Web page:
Nearly three and a half decades ago, an inebriated off-duty police officer killed 16-year-old Yindjibarndi John Pat. Western Australia’s remote township of Roebourne became known to Western Australia with the same alarming darkness that two decades earlier Birmingham had become for Alabama. Recently, the Queensland government and police were found to have acted as racist after a Palm Island class action in the courts.

John Pat’s mother, Mavis said, “My son did not have to die… they did not have to kill him.”

John Pat died because he was Black – because of the colour of his skin, because of racism. Four off-duty police officers and an off-duty police aide belted into half a dozen Roebourne youth, all of them Yindjibarndi. Minutes before the fight, one of the coppers had said to one of the youth, Ashley James, “We’ll get you, you Black cunt”. The copper followed him out of the Victoria Hotel and laid into him, a brawl took shape. John Pat stepped in to pull his mate Ashley out of harm’s way. The police offer launched into John Pat.

John Pat’s aorta was torn, his bones broken – his body bruised and battered. He fell backwards to the red earth.

At brawl’s end, with on-duty police having arrived, John Pat was “then tossed” it was said by a witness “like a dead kangaroo into the back of a police van.”

In a police cell, officers would wash down his body and change his clothes before ‘investigators’ viewed him. The five police officers were charged but despite the volume of evidence which included falsified charge sheets and false testimonies an all-White jury in another bullshit decision acquitted them – found them innocent.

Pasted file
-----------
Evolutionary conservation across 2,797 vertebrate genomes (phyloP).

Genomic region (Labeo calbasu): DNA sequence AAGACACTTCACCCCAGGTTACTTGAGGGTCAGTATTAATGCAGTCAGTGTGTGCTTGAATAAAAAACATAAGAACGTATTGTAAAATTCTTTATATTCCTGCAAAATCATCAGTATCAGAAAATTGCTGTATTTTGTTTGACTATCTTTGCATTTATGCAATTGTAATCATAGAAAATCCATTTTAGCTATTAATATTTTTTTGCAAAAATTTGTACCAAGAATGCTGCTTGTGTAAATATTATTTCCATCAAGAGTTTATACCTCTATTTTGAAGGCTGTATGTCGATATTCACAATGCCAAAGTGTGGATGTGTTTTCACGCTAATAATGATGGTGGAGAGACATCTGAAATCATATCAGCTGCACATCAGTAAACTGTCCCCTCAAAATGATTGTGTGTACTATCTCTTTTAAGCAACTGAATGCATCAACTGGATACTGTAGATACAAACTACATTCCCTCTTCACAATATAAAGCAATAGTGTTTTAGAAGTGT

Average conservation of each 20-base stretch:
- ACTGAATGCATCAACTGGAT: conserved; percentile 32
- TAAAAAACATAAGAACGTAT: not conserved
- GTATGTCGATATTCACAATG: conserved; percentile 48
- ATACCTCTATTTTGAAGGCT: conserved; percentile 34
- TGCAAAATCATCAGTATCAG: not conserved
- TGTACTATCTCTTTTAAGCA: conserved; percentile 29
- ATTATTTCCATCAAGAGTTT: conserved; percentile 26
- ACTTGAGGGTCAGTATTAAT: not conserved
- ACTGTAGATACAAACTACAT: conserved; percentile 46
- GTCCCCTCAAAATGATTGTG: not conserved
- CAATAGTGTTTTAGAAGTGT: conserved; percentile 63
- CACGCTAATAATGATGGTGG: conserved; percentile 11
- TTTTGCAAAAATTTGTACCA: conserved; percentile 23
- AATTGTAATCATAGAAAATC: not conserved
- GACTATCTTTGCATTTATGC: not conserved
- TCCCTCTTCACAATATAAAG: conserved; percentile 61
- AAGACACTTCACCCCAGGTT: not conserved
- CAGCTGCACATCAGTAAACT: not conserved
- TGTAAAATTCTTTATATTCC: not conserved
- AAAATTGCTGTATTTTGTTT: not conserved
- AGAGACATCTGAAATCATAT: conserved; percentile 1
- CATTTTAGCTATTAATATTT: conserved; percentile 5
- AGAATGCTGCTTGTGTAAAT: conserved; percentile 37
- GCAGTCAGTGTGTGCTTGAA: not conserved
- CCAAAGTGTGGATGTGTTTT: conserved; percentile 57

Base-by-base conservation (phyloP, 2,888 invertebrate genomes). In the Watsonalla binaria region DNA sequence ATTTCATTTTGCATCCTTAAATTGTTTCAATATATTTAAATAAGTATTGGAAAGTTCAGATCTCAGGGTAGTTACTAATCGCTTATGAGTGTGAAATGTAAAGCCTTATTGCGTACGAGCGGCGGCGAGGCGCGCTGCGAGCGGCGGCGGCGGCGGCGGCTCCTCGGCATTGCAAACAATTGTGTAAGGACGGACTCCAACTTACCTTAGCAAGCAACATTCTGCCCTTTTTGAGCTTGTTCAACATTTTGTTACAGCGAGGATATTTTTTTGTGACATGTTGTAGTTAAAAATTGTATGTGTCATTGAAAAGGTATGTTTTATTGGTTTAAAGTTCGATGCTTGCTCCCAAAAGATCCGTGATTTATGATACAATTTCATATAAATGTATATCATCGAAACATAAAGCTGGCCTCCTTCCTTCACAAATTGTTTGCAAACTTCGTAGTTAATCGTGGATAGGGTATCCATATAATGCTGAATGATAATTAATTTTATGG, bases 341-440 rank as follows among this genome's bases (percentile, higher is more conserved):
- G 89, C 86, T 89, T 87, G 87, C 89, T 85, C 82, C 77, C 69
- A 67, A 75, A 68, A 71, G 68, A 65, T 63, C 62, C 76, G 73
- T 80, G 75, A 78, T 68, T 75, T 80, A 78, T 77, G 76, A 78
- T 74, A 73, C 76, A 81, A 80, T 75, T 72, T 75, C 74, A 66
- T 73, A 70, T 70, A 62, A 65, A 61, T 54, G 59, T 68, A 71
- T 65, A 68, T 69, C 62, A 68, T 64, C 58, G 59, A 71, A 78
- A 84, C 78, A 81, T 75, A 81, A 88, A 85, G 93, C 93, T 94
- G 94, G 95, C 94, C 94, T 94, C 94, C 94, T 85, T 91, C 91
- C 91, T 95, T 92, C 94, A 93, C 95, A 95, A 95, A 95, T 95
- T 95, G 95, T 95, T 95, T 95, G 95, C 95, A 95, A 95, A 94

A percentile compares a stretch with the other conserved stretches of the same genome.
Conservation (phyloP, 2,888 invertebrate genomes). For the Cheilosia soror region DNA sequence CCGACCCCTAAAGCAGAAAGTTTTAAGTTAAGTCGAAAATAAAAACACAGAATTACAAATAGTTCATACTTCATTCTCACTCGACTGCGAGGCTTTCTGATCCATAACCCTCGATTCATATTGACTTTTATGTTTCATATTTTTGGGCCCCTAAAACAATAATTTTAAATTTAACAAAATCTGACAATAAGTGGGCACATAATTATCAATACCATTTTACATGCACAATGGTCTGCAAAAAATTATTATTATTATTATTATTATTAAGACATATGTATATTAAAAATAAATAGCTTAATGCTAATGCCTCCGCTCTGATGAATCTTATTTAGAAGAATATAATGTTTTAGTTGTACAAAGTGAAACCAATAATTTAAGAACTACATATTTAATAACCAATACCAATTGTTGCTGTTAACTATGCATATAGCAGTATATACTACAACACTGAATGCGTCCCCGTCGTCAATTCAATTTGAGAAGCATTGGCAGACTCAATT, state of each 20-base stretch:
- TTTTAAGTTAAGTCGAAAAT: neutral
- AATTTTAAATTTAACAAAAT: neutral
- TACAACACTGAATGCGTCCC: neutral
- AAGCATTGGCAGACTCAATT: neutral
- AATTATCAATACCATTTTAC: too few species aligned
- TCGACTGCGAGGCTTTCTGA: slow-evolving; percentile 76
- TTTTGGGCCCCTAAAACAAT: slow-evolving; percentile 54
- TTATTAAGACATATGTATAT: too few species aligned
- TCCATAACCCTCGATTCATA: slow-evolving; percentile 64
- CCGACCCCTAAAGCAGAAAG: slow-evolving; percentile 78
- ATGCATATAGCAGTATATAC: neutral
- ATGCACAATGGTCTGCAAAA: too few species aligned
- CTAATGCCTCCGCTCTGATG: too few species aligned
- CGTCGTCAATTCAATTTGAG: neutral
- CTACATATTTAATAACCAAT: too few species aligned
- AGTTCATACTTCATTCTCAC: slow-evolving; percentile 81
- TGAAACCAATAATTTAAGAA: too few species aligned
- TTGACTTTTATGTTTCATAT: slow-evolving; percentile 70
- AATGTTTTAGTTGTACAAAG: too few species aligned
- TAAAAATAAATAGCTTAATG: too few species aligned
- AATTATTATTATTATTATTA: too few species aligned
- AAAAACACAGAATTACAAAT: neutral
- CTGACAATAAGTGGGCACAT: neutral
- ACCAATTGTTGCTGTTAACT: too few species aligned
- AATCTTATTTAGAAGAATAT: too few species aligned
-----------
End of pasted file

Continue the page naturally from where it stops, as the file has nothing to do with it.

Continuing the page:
During the commencement of the Royal Commission into Aboriginal Deaths in Custody Mavis Pat said, “I don’t know what is going to come out of the Royal Commission but I hope it makes everything better for Aboriginal people.” Two decades later Mavis said to me, “Nothing has got better, if anything it is worse.”

There are a number of issues that can be seen to have contributed to people locked up, convicted, who die in custody. But many have been locked up, convicted, died in custody because of issues borne of racism. There might be a more fair-minded society today than yesterday but the fair-mindedness has not been soaked up institutionally and structurally and unfairness and discrimination still get their say. Racism got Ms Dhu locked up. Racism prevented her life from being saved. Racism killed Mulrunji. Racism got John Pat bashed and dead.

There is still a long way to go.